Canadian Dormers are an architectural feature that is common around many parts of New Hampshire. Interestingly enough, if you “Google” them, you don’t find any information on them. But talking to many builders around New Hampshire, the name is appropriate and does apply to the feature.
And as home inspectors, we don’t necessarily have to know what many features are actually called, but in my opinion, it’s nice to know the correct name. We could just call them dormers and that would be appropriate enough, but considering that we have so many unique architectural features here in New England (such as Beverly Jogs – see my blog on those…), it’s great to be that much more knowledgeable for our clients, especially those not native to New England. Continue reading “What is a Canadian Dormer?”
As home inspectors, we are often confronted with architectural peculiarities on homes. Often times we are left wondering what we are looking at.
So today we came across a feature on a house in Francestown, New Hampshire known as “Beverly Jog.” I would describe the portion of the home as simply an addition to the original home with a shed roof. But upon researching the house, which is listed on the historic registry, I came to discover that the structure has a name.
A “Beverly Jog” as it is known, is pretty much as I described it. It’s an addition to a home. Usually for the purpose of providing a new interior staircase to an upper level floor. Often times, the structure is designed to have a similar roof and outer appearance to the rest of the home. But it undoubtedly juts out from the home, hence being called a “jog.”
Note that if the house has a Gambrel roof, it is sometimes referred to as a “jut-by.” Continue reading “What Exactly Is a Beverly Jog?”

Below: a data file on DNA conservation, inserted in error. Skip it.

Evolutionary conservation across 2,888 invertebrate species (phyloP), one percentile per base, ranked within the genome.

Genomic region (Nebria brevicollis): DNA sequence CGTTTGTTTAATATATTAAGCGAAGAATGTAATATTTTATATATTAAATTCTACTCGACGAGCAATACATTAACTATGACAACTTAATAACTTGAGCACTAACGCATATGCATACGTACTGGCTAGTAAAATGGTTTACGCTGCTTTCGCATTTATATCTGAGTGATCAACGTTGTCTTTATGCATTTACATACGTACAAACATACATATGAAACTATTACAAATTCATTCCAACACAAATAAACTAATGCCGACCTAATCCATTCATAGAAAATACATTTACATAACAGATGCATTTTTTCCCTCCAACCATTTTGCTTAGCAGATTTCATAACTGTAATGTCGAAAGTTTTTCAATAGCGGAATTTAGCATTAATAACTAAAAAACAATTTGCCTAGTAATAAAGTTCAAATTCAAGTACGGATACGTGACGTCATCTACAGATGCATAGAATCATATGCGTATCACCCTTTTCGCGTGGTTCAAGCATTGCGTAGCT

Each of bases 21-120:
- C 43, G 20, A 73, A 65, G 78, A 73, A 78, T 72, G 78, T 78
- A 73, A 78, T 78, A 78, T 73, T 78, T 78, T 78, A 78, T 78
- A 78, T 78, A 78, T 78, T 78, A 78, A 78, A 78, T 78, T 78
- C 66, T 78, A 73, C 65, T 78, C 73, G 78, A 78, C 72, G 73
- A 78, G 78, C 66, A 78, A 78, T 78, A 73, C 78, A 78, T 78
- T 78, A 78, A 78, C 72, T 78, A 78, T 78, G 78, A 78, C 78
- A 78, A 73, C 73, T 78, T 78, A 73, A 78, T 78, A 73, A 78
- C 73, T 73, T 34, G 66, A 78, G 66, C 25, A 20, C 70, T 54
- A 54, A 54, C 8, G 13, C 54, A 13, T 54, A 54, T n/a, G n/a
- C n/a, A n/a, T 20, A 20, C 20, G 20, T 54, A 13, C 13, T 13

As home inspectors, we are often faced with the question from a potential home buyer about what the ugly black streaks on a roof are, and more importantly how do they get rid of them?
Many people believe the streaks are caused by dirt or pollen building up on the roof, but more often than not the culprit is actually an algae that is growing on the roof and feeding off the roof materials.
The algae is most commonly Gloeocapsa Magma, a blue-green algae that travels and propagates through airborne spores.
The algae doesn’t typically do much damage to the roof, but it does look unsightly. And many people argue as to how to deal with it. Continue reading “What Causes Streaks on Roofs?”
Cellar versus Basement
Which term correctly describes the space? Is there a difference between the two terms?
There is actually a huge debate raging over this topic as there seems to be no actual standard definition used universally throughout the country.
And depending on what region of the country you’re from, it can be called either a basement or a cellar. And in many areas, people often use both terms interchangeably, despite the fact that they are most likely intended to convey a different meaning. Continue reading “Cellar Vs Basement”
Tips for Weatherproofing Windows:
This inspector faced ridiculous heating bills last year in New Hampshire during what is probably going to be labeled as the worst winter in history. So after paying more than $4000 for the winter on heating oil, I am resolved to not allow a repeat of that this coming winter.
So what can one do, short of replacing all your windows for an average cost of $9,720 (according to an article in Remodeling Magazine) for 10 windows? Continue reading “Weatherproofing Windows for Winter”